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Wildfire crew members die when plane hits mountain

SALT LAKE CITY – A converted military plane crashed in heavy fog in the Oquirrh Mountains, killing three crew members of a private Montana-based firefighting company, the Tooele County sheriff said Saturday.

Sheriff Frank Park said the plane was en route from Missoula to Alamogordo, N.M., when it failed to clear a mountain pass in Utah.

The crew members for Neptune Aviation, of Missoula, were bound for southern New Mexico to help fight a 19,000-acre wildfire, said Dan Ware, a spokesman for the New Mexico Forestry Division.

“While we must pause to mourn their loss, within the wildland community we must also honor them by continuing to fight fires to protect our communities,” state forester Arthur Blazer said.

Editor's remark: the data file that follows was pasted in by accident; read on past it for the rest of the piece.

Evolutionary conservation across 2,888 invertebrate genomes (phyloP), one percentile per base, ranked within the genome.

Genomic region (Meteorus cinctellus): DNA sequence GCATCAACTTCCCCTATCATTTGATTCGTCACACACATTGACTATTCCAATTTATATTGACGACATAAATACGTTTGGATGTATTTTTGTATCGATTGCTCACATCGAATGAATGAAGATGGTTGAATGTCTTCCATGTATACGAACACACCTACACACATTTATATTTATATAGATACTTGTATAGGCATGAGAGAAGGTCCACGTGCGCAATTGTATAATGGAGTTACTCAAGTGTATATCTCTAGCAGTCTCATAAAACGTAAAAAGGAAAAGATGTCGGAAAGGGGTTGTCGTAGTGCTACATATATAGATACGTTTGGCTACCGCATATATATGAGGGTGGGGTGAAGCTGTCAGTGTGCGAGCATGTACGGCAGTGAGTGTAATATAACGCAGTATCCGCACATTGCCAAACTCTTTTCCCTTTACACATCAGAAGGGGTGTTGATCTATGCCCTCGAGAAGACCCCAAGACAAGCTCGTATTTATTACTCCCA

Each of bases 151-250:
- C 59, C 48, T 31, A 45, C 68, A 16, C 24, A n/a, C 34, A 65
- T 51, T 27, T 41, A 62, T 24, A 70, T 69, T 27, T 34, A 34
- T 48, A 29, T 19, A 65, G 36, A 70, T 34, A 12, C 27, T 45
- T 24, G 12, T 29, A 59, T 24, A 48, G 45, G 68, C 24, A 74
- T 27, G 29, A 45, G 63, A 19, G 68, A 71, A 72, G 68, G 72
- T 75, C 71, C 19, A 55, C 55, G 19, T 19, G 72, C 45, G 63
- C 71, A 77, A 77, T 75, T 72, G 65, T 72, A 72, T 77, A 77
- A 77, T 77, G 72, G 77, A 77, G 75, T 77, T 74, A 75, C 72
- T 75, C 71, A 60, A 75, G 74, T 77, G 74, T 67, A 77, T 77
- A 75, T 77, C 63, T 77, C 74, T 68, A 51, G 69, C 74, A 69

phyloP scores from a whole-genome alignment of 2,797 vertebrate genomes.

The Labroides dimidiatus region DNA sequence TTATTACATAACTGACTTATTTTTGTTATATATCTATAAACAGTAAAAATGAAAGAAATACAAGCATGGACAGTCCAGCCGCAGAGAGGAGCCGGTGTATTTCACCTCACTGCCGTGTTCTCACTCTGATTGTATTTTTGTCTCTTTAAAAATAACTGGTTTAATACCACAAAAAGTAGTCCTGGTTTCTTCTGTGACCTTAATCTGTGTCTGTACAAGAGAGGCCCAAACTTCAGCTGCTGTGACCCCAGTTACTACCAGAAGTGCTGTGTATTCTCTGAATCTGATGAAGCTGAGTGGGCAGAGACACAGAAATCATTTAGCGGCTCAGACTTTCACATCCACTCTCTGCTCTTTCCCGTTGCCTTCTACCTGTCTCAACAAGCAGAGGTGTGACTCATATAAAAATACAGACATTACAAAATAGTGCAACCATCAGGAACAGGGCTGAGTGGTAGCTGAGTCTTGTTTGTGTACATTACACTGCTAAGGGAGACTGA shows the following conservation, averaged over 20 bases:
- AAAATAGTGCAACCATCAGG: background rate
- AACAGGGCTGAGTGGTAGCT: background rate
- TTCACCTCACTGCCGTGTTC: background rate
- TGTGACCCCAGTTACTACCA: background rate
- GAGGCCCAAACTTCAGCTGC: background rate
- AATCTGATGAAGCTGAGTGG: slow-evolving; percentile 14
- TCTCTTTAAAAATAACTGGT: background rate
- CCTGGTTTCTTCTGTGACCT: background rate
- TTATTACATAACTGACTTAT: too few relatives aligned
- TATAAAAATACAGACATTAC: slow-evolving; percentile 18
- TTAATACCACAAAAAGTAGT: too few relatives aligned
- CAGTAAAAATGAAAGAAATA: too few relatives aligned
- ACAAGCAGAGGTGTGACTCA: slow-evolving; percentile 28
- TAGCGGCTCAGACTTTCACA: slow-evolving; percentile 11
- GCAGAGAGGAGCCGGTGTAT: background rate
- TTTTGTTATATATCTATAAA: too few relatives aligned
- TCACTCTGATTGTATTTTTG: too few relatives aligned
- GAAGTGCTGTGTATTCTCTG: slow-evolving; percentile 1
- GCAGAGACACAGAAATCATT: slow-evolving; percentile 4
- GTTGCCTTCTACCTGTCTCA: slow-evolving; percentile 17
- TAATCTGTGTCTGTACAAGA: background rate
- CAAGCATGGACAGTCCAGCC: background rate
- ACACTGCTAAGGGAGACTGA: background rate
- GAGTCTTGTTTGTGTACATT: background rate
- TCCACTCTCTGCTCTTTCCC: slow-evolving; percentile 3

The wildfire, 20 percent contained, was threatening a home and several outbuildings and a power distribution line, officials said.

The sheriff identified the pilot as Tom Risk, 66, of Littleton, Colo., and crew members as Mike Flynn, 59, of Alamogordo, N. M., and Brian Buss, 32, of Alberton, Mont.

Park said the Neptune, a plane developed during the Korean War that is commonly used to fight wildfires, had been equipped for dropping fire retardant.

Park said visibility was only 100 feet when the plane failed to clear Stockton Pass. It missed the pass by an eighth of a mile and slammed into a mountain instead, but should have been flying much higher, he said.